Washington Wizards

Player/Asset         10-11  11-12  12-13  Total
2010 Rd 1             2.9    5.0    7.3    15.2
Andray Blatche        4.3    5.5    4.8    14.6
Gilbert Arenas        6.2    3.9    3.2    13.3
JaVale McGee          4.1    4.1    4.5    12.7
2011 Rd 1                    0.7    1.5     2.2
2010 Rd 1 (CLE)       0.2    0.6    1.0     1.7
2010 Rd 2             0.0    0.3    0.6     0.9
2012 Rd 1                           0.7     0.7
Nick Young           -0.1    0.4    0.3     0.7
2011 Rd 2                    0.0    0.0     0.0
2012 Rd 2                    0.0    0.0     0.0
Quinton Ross         -0.9    0.0    0.0    -0.9
Al Thornton          -0.1   -1.2   -1.8    -3.1
Total               16.7    19.3   22.0    57.9

Winning the lottery more than doubled the value of the Wizards' first-round pick, and with John Wall (presumably) around Washington's long-term future is bright. Still, it would take an awfully hopeful assessment of Wall's game to convince any of this year's marquee free agents to sign with a team that has so many other question marks. The Wizards should continue to point toward future free-agent classes, when the sales job is easier because Wall is closer to superstardom and Washington has added another lottery pick.

Chicago Bulls

Player/Asset         10-11  11-12  12-13  Total
Derrick Rose          9.1   10.0    9.8    28.8
Luol Deng             3.3    2.3    3.1     8.7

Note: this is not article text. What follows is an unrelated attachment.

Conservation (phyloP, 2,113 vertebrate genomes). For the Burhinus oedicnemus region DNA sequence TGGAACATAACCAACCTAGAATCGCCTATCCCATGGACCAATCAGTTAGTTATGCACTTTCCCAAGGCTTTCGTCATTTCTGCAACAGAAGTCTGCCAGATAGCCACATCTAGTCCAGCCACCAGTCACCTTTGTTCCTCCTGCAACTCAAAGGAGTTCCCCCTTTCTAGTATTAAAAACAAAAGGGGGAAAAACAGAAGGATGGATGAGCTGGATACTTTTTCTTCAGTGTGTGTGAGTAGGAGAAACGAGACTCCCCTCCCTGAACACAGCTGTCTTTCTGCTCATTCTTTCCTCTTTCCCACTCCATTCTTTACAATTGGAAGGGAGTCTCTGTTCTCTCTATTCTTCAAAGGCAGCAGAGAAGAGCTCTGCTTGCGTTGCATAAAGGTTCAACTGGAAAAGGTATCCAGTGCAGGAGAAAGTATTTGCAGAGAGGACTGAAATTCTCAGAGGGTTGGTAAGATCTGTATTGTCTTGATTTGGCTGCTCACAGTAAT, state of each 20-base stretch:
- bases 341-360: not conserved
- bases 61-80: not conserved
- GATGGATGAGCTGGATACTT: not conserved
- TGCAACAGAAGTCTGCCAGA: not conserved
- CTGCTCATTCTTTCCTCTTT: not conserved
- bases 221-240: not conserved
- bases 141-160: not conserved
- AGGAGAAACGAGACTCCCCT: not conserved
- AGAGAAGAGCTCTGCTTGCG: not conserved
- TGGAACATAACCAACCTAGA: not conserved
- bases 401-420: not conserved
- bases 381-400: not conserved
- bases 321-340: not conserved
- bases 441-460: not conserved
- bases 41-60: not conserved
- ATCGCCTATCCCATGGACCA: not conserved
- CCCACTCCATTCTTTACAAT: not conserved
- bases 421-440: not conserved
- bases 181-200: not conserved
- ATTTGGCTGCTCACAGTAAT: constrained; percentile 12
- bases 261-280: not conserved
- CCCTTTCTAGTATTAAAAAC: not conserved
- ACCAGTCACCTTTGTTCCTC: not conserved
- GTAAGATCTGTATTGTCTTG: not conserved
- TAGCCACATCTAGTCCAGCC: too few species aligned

Taj Gibson            3.0    2.7    0.7     6.4
James Johnson         1.9    3.0    1.4     6.3
Joakim Noah           3.4    1.7    1.1     6.3
Kirk Hinrich          2.5    2.2    0.9     5.6
2010 Cap Space        1.5    1.5    1.5     4.5
2010 Rd 1 (MIL)       0.6    1.3    2.0     3.9
2011 Rd 1                    0.7    1.5     2.2
2012 Rd 1                           0.7     0.7
Total                25.3   25.4   22.9    73.6

In the last week, a loose consensus has developed that the Bulls would be the best destination for James if he wants to win and win big, so it should be a surprise they rank here, right? Well, yes and no. Yes to the extent that I think we can all agree this projection badly, badly underestimates Noah's value. He was worth 6.6 WARP this season and is entering his prime at age 25, so even a pessimistic guess would be somewhere closer to 18 WARP over the next three years. Why is Noah's projection so much lower? Just one of those flukes of using a small group to project, I suspect. Several more accomplished players were just outside the group of 10 players most similar to Noah and many of the top 10 peaked early.

Still, even if we adjust Noah's value, Chicago still comes out as an also-ran among these teams. I think the last memory we were left with of the Bulls (playing Cleveland tough in the first round of the playoffs) has overshadowed the fact that this was a .500 team--and worse than that after dealing John Salmons. Noah and Derrick Rose are two great pieces, but nobody else on the roster projects as even an average starter over the long run, and Chicago will have few avenues to improve after using its cap space this summer.

Cleveland Cavaliers

Player/Asset         10-11  11-12  12-13  Total
Maurice Williams      6.9    7.8    6.6    21.3
Leon Powe             4.5    3.4    4.3    12.1
Delonte West          2.5    2.9    2.1     7.5
Antawn Jamison        2.7    2.3    1.4     6.5